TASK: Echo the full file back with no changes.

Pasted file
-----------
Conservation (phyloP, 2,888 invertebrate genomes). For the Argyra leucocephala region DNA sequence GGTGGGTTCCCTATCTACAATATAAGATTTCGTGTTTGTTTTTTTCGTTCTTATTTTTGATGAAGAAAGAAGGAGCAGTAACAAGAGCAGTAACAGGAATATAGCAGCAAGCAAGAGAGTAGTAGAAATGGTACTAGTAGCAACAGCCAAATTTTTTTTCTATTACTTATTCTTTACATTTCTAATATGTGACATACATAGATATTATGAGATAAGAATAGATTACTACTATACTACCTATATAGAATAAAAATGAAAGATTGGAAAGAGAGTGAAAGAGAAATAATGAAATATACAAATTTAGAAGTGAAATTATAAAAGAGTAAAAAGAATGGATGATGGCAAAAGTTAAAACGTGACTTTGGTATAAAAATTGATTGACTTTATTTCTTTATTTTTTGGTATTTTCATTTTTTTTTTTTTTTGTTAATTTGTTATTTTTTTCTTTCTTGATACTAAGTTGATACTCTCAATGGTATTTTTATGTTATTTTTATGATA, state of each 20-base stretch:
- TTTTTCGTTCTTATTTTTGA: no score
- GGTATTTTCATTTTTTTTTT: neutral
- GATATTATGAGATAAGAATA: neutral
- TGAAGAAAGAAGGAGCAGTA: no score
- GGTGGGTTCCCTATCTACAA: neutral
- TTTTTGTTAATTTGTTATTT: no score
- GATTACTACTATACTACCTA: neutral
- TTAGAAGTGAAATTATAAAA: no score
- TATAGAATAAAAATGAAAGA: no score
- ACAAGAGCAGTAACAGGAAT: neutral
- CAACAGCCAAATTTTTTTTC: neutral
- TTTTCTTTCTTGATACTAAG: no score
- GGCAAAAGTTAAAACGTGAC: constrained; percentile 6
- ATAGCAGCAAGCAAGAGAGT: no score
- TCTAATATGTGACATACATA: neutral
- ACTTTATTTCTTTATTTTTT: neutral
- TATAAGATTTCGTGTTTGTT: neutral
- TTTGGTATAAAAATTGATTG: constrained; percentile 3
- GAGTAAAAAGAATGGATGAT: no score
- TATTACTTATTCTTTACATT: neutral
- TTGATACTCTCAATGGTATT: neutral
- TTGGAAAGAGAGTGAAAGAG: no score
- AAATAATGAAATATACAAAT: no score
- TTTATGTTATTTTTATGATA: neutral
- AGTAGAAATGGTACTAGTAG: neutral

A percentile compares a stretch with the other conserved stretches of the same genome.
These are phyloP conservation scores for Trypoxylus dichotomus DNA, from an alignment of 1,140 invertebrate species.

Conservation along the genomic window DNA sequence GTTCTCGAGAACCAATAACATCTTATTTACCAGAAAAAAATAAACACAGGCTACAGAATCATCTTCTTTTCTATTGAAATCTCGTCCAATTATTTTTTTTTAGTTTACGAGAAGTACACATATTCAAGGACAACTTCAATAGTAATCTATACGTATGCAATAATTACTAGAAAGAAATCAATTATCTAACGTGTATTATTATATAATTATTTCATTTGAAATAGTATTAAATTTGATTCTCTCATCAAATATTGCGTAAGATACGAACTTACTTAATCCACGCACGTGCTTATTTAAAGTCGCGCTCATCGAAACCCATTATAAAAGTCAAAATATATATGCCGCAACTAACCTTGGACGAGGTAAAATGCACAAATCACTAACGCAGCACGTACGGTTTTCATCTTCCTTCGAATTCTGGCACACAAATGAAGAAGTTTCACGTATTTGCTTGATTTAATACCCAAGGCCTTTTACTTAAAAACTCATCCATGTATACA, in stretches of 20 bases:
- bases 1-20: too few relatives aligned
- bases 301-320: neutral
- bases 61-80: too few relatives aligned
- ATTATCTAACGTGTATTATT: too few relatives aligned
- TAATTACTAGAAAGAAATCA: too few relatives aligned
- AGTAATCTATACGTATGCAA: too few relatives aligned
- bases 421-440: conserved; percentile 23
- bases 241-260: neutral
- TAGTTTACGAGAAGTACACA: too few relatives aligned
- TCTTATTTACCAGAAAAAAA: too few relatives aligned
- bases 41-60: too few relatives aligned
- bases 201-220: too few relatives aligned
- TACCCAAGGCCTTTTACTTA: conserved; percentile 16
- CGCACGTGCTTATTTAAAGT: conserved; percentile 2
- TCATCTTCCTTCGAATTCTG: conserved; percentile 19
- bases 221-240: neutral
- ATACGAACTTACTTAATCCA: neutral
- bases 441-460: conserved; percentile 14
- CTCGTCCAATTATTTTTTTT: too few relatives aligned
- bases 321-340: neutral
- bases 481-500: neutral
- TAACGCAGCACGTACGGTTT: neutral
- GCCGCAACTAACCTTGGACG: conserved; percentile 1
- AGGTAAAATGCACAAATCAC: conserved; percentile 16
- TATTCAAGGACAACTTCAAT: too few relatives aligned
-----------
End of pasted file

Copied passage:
Conservation (phyloP, 2,888 invertebrate genomes). For the Argyra leucocephala region DNA sequence GGTGGGTTCCCTATCTACAATATAAGATTTCGTGTTTGTTTTTTTCGTTCTTATTTTTGATGAAGAAAGAAGGAGCAGTAACAAGAGCAGTAACAGGAATATAGCAGCAAGCAAGAGAGTAGTAGAAATGGTACTAGTAGCAACAGCCAAATTTTTTTTCTATTACTTATTCTTTACATTTCTAATATGTGACATACATAGATATTATGAGATAAGAATAGATTACTACTATACTACCTATATAGAATAAAAATGAAAGATTGGAAAGAGAGTGAAAGAGAAATAATGAAATATACAAATTTAGAAGTGAAATTATAAAAGAGTAAAAAGAATGGATGATGGCAAAAGTTAAAACGTGACTTTGGTATAAAAATTGATTGACTTTATTTCTTTATTTTTTGGTATTTTCATTTTTTTTTTTTTTTGTTAATTTGTTATTTTTTTCTTTCTTGATACTAAGTTGATACTCTCAATGGTATTTTTATGTTATTTTTATGATA, state of each 20-base stretch:
- TTTTTCGTTCTTATTTTTGA: no score
- GGTATTTTCATTTTTTTTTT: neutral
- GATATTATGAGATAAGAATA: neutral
- TGAAGAAAGAAGGAGCAGTA: no score
- GGTGGGTTCCCTATCTACAA: neutral
- TTTTTGTTAATTTGTTATTT: no score
- GATTACTACTATACTACCTA: neutral
- TTAGAAGTGAAATTATAAAA: no score
- TATAGAATAAAAATGAAAGA: no score
- ACAAGAGCAGTAACAGGAAT: neutral
- CAACAGCCAAATTTTTTTTC: neutral
- TTTTCTTTCTTGATACTAAG: no score
- GGCAAAAGTTAAAACGTGAC: constrained; percentile 6
- ATAGCAGCAAGCAAGAGAGT: no score
- TCTAATATGTGACATACATA: neutral
- ACTTTATTTCTTTATTTTTT: neutral
- TATAAGATTTCGTGTTTGTT: neutral
- TTTGGTATAAAAATTGATTG: constrained; percentile 3
- GAGTAAAAAGAATGGATGAT: no score
- TATTACTTATTCTTTACATT: neutral
- TTGATACTCTCAATGGTATT: neutral
- TTGGAAAGAGAGTGAAAGAG: no score
- AAATAATGAAATATACAAAT: no score
- TTTATGTTATTTTTATGATA: neutral
- AGTAGAAATGGTACTAGTAG: neutral

A percentile compares a stretch with the other conserved stretches of the same genome.
These are phyloP conservation scores for Trypoxylus dichotomus DNA, from an alignment of 1,140 invertebrate species.

Conservation along the genomic window DNA sequence GTTCTCGAGAACCAATAACATCTTATTTACCAGAAAAAAATAAACACAGGCTACAGAATCATCTTCTTTTCTATTGAAATCTCGTCCAATTATTTTTTTTTAGTTTACGAGAAGTACACATATTCAAGGACAACTTCAATAGTAATCTATACGTATGCAATAATTACTAGAAAGAAATCAATTATCTAACGTGTATTATTATATAATTATTTCATTTGAAATAGTATTAAATTTGATTCTCTCATCAAATATTGCGTAAGATACGAACTTACTTAATCCACGCACGTGCTTATTTAAAGTCGCGCTCATCGAAACCCATTATAAAAGTCAAAATATATATGCCGCAACTAACCTTGGACGAGGTAAAATGCACAAATCACTAACGCAGCACGTACGGTTTTCATCTTCCTTCGAATTCTGGCACACAAATGAAGAAGTTTCACGTATTTGCTTGATTTAATACCCAAGGCCTTTTACTTAAAAACTCATCCATGTATACA, in stretches of 20 bases:
- bases 1-20: too few relatives aligned
- bases 301-320: neutral
- bases 61-80: too few relatives aligned
- ATTATCTAACGTGTATTATT: too few relatives aligned
- TAATTACTAGAAAGAAATCA: too few relatives aligned
- AGTAATCTATACGTATGCAA: too few relatives aligned
- bases 421-440: conserved; percentile 23
- bases 241-260: neutral
- TAGTTTACGAGAAGTACACA: too few relatives aligned
- TCTTATTTACCAGAAAAAAA: too few relatives aligned
- bases 41-60: too few relatives aligned
- bases 201-220: too few relatives aligned
- TACCCAAGGCCTTTTACTTA: conserved; percentile 16
- CGCACGTGCTTATTTAAAGT: conserved; percentile 2
- TCATCTTCCTTCGAATTCTG: conserved; percentile 19
- bases 221-240: neutral
- ATACGAACTTACTTAATCCA: neutral
- bases 441-460: conserved; percentile 14
- CTCGTCCAATTATTTTTTTT: too few relatives aligned
- bases 321-340: neutral
- bases 481-500: neutral
- TAACGCAGCACGTACGGTTT: neutral
- GCCGCAACTAACCTTGGACG: conserved; percentile 1
- AGGTAAAATGCACAAATCAC: conserved; percentile 16
- TATTCAAGGACAACTTCAAT: too few relatives aligned